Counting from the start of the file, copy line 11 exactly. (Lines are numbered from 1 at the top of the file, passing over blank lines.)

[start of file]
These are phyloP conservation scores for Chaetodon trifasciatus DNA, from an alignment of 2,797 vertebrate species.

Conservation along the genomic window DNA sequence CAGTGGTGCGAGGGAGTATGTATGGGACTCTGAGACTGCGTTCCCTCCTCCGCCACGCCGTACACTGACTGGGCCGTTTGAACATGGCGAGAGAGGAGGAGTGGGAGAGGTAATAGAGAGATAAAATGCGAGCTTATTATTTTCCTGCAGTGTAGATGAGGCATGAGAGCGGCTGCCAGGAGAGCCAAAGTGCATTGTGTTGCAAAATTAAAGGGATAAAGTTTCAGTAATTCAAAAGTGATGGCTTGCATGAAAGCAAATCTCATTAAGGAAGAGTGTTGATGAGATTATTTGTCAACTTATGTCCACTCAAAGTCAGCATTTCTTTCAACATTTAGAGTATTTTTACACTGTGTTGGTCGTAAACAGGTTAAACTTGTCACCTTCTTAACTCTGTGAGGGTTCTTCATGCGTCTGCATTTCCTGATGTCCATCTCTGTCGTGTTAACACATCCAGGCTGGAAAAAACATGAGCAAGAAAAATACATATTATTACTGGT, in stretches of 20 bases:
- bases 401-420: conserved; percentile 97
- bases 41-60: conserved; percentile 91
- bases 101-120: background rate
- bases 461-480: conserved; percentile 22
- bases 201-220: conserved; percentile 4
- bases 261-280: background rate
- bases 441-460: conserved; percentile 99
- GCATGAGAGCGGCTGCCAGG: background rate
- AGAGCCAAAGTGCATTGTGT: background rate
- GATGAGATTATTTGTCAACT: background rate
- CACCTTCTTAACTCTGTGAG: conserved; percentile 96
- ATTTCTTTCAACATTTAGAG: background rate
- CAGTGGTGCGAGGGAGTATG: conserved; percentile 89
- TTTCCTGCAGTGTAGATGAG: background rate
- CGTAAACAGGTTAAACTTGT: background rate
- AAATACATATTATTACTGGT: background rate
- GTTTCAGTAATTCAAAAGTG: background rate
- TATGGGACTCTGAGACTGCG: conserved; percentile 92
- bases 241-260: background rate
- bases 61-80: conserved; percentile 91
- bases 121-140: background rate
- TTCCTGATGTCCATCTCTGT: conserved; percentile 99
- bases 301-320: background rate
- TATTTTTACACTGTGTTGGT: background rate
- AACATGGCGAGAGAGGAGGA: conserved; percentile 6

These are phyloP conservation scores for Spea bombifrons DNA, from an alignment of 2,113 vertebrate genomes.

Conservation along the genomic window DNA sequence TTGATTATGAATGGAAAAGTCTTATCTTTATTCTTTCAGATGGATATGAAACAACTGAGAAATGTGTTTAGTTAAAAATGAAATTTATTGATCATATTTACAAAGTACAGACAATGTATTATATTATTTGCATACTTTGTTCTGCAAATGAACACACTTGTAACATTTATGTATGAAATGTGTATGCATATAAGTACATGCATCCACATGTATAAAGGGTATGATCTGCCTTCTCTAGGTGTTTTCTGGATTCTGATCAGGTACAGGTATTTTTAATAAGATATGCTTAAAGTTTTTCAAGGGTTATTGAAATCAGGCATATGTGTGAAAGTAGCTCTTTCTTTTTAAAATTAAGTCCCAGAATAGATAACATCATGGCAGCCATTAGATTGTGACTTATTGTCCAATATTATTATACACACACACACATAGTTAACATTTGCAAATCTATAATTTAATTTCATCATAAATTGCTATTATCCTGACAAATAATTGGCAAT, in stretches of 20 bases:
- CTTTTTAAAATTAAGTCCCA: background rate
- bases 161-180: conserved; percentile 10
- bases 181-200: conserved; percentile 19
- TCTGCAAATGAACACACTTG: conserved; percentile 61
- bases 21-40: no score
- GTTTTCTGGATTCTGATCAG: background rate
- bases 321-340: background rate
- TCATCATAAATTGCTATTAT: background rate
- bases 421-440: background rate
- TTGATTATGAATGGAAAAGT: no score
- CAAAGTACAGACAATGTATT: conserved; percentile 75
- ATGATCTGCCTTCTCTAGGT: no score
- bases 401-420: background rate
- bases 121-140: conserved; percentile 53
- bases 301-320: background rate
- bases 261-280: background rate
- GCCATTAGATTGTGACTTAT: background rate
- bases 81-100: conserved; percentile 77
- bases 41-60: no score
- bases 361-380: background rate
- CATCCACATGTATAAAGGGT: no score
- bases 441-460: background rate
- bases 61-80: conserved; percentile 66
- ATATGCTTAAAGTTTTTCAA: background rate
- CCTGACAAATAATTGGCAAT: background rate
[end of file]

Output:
- AGAGCCAAAGTGCATTGTGT: background rate